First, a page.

- Tax Adv Equities: $80k
- Tax Adv CDs: $1,405k
- Post Tax Equities: $150k
- Post Tax CDs: $725k
- Home: $590k
Yes, that is 72% of our net worth in Certificates of Deposit.
We sleep very well at night, and say prayers for the ESI readers that caught paper losses of $500K+ a few months back.
Meanwhile, this fits our risk tolerance just fine, and we would be happy to be on the far end of this ESI sample’s Bell Curve.
In addition, we have Shadow Assets we do not include in our Net Worth, which are expected to throw off cash flow.
One is a small monthly pension, imputed at $392K, and another is our respective Social Security benefits imputed at $800K, and discussed in detail later.
What was your overall financial plan for retirement?
“Three reasons not to have a plan. 1) You’re rich enough to buy anything you want and still have plenty of money left over. 2) I forget the other two.” – Jane Bryant Quinn
Yes, we did/do have a plan. Actually, several plans.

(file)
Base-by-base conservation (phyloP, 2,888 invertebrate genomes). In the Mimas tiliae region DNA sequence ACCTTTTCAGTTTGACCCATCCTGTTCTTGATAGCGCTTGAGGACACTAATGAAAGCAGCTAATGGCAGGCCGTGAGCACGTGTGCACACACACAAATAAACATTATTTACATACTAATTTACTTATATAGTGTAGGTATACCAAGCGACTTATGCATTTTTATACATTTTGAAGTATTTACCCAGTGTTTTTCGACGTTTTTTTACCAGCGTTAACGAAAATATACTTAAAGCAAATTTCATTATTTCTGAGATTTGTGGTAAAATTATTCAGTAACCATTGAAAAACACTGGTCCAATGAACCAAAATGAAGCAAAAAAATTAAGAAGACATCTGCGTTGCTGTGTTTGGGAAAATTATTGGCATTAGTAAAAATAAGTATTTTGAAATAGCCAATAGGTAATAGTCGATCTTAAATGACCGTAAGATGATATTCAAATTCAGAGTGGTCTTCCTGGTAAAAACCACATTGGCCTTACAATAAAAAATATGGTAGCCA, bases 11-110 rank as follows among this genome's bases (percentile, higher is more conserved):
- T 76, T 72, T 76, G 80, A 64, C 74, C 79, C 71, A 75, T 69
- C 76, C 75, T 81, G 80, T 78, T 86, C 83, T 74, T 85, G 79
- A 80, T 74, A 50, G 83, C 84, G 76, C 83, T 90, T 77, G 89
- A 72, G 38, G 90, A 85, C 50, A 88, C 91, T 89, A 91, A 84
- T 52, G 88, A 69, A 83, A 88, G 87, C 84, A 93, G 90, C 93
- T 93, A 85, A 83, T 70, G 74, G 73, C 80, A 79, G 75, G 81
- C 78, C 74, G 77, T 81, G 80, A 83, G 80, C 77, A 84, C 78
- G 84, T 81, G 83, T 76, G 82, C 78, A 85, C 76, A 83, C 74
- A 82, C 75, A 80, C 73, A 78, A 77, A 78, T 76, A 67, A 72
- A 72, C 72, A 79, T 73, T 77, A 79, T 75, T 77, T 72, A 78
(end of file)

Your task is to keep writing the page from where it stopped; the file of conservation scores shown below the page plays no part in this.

We have found it useful to make three scenarios, i.e. Goldilocks. Risk, Return, Duration, etc., calculated to a High, Medium, and Low value financial plan. We assume a forecast using the mean of the Medium and Low values. It has worked quite well for us, and we expect it to continue going forward.
Did you make any specific moves to prepare your finances for retirement?
Yes, we moved to a lower cost-of-living region of the state, and having a free-and-clear home is quite liberating.
If readers are so inclined, one can impute the rent/mortgage payment equivalent into their cash flow. Once the home is paid for, the remaining expenses might be surprisingly low. Try it! Let us know what you find.
Who helped you develop this plan?
I must thank my father, who led by example. Many other mentors have generously given me useful advice.
Essentially, our retirement plan has been complete for a very long time. But I am still greatly interested in the subject of Personal Finance, and really like the FI/RE community of motivated, smart and knowledgeable people.
What plans did you make in advance to leave your job?
My advance plan to leave my job was rehearsed daily in my head for decades.
But when the time arrived, I left with a smile and a handshake for everyone. Not every plan needs to be executed.